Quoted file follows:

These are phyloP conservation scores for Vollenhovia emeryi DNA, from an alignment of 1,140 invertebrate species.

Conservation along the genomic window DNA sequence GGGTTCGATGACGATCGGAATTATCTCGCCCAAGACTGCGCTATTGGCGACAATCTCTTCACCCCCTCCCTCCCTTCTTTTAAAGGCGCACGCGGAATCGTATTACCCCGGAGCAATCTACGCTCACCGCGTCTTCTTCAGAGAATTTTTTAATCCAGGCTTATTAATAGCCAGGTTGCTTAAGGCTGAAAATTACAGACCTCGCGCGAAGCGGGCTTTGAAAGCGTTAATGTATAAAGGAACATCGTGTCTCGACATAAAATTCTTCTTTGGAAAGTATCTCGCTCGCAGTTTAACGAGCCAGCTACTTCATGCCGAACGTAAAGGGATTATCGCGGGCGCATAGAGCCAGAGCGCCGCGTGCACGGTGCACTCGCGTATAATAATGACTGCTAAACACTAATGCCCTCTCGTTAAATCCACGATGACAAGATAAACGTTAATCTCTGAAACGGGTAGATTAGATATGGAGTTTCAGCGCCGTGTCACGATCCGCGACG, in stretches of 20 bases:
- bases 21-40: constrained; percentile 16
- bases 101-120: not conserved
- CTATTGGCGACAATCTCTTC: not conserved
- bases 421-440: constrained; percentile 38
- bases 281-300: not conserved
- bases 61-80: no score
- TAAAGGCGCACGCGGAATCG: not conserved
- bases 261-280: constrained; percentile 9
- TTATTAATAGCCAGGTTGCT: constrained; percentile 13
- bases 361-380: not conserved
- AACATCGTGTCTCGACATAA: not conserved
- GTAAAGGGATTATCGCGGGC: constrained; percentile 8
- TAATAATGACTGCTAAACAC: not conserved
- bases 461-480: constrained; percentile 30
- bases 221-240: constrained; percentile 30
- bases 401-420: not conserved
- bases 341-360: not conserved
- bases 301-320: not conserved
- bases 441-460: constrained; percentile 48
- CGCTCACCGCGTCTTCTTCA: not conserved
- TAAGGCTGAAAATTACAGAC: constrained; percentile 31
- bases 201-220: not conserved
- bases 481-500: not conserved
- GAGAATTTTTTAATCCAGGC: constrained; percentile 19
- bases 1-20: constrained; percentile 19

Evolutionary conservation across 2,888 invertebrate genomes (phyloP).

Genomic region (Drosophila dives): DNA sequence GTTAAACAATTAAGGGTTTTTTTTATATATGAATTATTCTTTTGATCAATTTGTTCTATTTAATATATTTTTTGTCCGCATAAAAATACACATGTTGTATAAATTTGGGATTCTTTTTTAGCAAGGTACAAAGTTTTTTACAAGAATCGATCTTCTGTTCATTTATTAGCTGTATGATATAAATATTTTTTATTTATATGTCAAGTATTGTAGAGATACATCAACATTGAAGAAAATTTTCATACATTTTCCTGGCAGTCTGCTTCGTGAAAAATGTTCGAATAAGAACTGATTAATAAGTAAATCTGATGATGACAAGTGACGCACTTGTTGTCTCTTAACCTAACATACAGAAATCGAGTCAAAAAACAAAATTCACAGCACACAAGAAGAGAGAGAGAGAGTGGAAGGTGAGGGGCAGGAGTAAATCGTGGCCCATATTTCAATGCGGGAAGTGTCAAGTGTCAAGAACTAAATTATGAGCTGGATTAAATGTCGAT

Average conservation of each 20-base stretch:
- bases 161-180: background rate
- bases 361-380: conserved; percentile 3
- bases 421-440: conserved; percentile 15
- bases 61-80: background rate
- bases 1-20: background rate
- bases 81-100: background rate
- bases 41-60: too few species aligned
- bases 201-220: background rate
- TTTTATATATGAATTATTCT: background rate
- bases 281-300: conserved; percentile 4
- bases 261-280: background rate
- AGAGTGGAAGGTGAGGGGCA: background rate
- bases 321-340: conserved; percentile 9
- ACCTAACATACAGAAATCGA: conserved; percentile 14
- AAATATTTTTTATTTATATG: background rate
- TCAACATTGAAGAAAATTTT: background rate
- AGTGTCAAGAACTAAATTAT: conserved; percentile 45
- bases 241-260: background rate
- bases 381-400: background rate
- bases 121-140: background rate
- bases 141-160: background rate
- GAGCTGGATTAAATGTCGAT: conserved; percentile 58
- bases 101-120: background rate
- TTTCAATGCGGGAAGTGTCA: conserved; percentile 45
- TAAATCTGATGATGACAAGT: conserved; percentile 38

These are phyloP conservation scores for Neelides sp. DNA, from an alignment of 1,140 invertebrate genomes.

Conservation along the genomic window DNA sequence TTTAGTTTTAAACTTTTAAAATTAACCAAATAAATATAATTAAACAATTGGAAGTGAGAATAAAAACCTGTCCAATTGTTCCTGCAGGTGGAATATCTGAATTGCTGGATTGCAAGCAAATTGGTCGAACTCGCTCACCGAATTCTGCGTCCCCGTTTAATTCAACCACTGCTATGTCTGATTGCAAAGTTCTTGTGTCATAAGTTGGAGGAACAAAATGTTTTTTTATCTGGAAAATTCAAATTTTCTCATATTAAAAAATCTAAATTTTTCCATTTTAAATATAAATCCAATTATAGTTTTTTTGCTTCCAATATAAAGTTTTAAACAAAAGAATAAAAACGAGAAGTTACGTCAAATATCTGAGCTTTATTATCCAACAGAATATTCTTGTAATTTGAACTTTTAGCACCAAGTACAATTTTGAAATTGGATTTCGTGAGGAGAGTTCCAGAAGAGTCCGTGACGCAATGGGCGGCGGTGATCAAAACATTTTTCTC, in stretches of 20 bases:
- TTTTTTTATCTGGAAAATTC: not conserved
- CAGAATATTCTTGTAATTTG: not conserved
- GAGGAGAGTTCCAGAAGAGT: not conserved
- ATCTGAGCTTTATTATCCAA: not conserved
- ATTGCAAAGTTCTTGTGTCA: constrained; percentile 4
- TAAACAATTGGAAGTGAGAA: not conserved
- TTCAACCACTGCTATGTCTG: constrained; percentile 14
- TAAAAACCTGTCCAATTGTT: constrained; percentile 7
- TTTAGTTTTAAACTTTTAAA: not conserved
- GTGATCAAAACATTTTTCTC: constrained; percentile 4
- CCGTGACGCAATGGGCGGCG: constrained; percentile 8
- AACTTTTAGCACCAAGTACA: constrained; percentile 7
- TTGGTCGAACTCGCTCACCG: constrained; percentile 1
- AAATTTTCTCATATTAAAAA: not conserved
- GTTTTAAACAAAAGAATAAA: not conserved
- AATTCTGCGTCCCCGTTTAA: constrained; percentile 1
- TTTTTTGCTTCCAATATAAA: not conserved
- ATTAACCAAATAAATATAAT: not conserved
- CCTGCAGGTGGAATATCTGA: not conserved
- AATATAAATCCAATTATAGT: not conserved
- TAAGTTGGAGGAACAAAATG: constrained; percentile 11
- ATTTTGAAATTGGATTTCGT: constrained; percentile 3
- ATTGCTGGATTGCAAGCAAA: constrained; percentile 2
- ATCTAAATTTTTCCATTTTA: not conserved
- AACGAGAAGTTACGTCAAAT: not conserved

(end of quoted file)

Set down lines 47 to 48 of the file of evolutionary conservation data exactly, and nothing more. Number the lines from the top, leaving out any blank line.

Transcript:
- AGTGTCAAGAACTAAATTAT: conserved; percentile 45
- bases 241-260: background rate